My Big Coin Pay Inc. consented on Thursday to a preliminary injunction barring it from violating federal trade laws while the U.S. Commodity Futures Trading Commission sues the cryptocurrency company for fraud, postponing a showdown over the company’s argument that its virtual money, absent futures contracts, is not a commodity.
A California federal judge Wednesday axed a putative class action accusing Clarity Services Inc. of violating the Fair Credit Reporting Act, ruling that it didn’t skirt its statutory obligations when it disclosed consumers’ private information to a pair of lenders.
Delta said Thursday it has launched a website to address consumer concerns after disclosing the day before the airline was in the company of businesses like Sears whose customer payment information was potentially impacted by a data security incident targeting online support services provider 7.ai.
A law Congress recently passed to clean up how electronic evidence crosses borders could have a big impact on criminal cases — that is, if other countries can stomach the terms of data-sharing agreements with the U.S.
The New York City Police Department reached a settlement Thursday in a New Jersey federal court action brought by a coalition of the state's Muslim residents who accused the NYPD of conducting surveillance that illegally targeted Muslim Americans, with the deal requiring the police department to pay damages and enact reforms.
A common theme throughout this year’s “SEC Speaks” conference was that market participants and the U.S. Securities and Exchange Commission would benefit if both were more accessible, flexible and transparent. 2018 will likely be a busy year for the commission and all that it regulates, say attorneys with Perkins Coie LLP.
Despite the stated benefits for both employers and employees, some employers still struggle to implement successful wellness programs or have a significant percentage of their workforce refuse to sign up. Kofi Semenya of Isaac Wiles Burkholder & Teetor LLC shares suggestions for employers who want to establish a wellness program and maximize participation.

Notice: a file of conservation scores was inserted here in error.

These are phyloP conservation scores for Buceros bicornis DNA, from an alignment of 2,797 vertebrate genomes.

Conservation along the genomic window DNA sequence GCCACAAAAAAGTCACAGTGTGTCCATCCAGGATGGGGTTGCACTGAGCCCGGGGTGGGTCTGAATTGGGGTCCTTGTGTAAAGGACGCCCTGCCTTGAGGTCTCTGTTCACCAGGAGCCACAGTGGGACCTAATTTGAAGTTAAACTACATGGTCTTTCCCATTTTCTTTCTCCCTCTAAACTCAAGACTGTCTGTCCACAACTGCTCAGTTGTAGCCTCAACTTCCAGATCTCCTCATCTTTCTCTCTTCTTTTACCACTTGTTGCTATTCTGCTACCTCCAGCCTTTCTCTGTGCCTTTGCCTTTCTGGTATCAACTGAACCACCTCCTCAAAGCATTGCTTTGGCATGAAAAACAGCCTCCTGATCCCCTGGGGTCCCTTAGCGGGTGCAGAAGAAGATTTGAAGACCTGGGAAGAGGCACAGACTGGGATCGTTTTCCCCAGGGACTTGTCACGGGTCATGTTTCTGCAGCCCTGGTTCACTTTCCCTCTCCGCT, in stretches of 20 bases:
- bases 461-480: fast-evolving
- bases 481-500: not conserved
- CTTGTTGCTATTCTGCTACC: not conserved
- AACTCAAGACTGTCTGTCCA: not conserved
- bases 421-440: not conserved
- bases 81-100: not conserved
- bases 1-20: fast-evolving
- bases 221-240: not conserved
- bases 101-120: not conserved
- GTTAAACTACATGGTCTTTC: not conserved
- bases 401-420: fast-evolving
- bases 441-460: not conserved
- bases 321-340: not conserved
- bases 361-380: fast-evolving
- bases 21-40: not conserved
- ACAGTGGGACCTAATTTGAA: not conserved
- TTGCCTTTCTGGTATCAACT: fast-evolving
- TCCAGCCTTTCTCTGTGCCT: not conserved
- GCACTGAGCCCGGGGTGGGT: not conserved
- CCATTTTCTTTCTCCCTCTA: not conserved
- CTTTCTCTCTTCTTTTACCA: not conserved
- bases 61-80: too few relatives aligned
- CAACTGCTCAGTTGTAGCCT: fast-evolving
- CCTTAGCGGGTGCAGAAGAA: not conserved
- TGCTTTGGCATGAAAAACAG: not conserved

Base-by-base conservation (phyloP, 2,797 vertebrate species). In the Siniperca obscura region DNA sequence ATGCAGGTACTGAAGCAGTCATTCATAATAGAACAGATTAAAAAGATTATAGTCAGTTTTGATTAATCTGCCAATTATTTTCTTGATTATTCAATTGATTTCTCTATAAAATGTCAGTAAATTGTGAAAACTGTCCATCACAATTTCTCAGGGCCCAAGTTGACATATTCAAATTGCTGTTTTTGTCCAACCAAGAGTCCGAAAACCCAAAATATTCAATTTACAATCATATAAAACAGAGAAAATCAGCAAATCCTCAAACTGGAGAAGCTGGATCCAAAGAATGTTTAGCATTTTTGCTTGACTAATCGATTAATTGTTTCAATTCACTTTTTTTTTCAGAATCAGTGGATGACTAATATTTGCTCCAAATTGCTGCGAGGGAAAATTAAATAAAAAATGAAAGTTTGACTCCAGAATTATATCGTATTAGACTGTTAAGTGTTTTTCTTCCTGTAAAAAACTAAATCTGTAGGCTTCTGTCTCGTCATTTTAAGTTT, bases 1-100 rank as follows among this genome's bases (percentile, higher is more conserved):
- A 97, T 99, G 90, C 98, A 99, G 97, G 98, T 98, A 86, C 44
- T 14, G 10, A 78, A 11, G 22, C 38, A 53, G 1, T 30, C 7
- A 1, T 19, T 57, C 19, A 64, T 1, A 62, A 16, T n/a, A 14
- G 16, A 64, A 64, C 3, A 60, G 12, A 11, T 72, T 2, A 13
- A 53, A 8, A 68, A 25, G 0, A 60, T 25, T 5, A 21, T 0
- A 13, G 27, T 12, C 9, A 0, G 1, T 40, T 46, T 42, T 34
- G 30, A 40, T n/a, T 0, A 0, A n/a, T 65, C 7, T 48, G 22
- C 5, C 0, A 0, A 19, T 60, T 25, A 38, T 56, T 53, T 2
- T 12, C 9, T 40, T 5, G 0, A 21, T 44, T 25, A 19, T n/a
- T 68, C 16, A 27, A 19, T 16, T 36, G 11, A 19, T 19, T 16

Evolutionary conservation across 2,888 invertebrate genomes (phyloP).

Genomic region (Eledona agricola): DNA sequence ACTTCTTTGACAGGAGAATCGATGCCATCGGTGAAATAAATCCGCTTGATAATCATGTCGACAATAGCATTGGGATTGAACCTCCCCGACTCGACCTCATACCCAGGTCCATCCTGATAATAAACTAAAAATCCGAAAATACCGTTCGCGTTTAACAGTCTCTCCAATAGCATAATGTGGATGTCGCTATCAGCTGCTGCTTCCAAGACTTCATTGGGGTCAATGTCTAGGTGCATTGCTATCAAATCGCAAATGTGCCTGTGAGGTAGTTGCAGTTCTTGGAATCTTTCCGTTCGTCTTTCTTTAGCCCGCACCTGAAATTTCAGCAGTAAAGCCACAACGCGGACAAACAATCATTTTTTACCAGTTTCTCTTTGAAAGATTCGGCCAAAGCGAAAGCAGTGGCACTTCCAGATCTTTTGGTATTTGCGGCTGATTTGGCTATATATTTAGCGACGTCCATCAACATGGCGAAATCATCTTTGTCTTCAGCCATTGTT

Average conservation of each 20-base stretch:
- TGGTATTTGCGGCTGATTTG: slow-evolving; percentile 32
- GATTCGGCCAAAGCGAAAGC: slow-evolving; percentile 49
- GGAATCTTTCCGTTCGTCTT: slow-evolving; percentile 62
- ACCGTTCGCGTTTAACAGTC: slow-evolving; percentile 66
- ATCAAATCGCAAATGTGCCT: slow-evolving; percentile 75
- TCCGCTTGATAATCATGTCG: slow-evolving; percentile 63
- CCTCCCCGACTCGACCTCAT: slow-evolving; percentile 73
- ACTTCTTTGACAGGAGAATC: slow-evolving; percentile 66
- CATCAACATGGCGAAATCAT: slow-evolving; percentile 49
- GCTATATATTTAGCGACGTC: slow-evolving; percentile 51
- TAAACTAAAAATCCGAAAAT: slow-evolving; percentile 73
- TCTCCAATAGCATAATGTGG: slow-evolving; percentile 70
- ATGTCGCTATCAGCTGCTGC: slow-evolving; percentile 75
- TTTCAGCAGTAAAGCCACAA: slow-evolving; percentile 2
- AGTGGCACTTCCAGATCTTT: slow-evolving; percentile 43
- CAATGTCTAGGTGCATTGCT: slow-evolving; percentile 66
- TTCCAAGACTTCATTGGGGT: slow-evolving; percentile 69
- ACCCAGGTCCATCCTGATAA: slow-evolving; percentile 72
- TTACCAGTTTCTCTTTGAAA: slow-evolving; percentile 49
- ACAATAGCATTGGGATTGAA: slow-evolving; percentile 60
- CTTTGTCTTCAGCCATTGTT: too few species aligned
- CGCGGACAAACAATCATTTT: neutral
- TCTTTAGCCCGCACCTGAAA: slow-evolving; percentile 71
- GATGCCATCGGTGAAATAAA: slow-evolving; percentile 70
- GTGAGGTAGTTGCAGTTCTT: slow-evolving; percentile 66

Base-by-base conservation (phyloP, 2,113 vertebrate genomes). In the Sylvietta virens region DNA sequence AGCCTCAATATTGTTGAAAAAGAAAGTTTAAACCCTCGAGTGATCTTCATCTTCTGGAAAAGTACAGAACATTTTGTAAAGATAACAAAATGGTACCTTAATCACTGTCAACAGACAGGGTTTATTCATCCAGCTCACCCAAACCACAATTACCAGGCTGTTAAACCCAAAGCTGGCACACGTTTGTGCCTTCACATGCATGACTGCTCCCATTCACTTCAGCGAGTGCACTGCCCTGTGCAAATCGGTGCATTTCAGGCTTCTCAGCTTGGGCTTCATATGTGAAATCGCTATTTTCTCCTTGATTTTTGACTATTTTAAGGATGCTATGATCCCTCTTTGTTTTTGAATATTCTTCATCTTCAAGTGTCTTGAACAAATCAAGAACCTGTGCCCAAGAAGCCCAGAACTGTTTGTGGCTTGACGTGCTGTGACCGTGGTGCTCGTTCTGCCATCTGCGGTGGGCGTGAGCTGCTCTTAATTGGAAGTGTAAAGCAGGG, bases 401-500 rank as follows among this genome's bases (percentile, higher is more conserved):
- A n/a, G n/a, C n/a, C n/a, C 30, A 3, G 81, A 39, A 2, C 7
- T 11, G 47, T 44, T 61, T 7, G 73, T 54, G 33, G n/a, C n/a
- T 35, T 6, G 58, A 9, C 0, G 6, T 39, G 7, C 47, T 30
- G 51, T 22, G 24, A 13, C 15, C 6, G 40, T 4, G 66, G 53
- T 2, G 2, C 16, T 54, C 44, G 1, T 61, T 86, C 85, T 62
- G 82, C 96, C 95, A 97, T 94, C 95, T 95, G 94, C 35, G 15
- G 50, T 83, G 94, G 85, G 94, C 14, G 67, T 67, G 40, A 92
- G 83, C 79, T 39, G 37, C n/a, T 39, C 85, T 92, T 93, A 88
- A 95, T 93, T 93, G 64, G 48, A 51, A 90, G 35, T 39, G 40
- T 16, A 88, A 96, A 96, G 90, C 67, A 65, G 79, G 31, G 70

The Federal Trade Commission's incoming leaders will have an opportunity to solidify the FTC’s reputation as both a strong consumer advocate and a champion for innovation. To this end, there are several principles that should guide Chairman Joseph Simons when he takes the helm, say Daniel Castro and Alan McQuinn of the Information Technology and Innovation Foundation.
The U.S. Department of Health and Human Services and the president’s budget give a clear directional sense for what Health Insurance Portability and Accountability Act enforcement could consist of in 2018 and the foreseeable future. And the name of that game appears to be “less is more,” says David Saunders of Jenner & Block LLP.
While history is littered with reports and whitepapers that do not inspire change, there is an opportunity for the U.S. Department of Justice's new Cyber-Digital Task Force to have an impact, say attorneys with Wiley Rein LLP.
Global authorities are taking an increasingly coordinated approach toward the investigation and prosecution of economic misconduct. Further significant developments in 2018 will likely refine the manner in which such investigations are approached, say attorneys with Cleary Gottlieb Steen & Hamilton LLP.
Recent developments point to continued high total spending on government contracts, which will improve national defense, disaster relief and domestic infrastructure, presenting opportunities and challenges for both agencies and contractors, says Joseph Berger of Thompson Hine LLP.
State and local laws that overlap and intersect with the Fair Credit Reporting Act's requirements have proliferated in recent years. New York state and New York City employers face perhaps the greatest burden in untangling these competing paradigms, because compliance with one does not ensure compliance with another, says Brian Murphy of Sheppard Mullin Richter & Hampton LLP.
A California company has unveiled a fully autonomous "selfie" drone, which promises to stay trained on a moving subject, capturing footage while avoiding any obstacles. But a drone that flies itself may run afoul of a number of Federal Aviation Administration regulations, even if it has fancy obstacle detection and personal tracking, say Sara Baxenberg and Joshua Turner of Wiley Rein LLP.
The regulatory fragmentation on the federal level, and at the U.S. state and EU member state levels, presents challenges and uncertainty for many fintech companies. The resolution of these uncertainties will directly impact the evolution of this sector, say attorneys with Skadden Arps Slate Meagher & Flom LLP.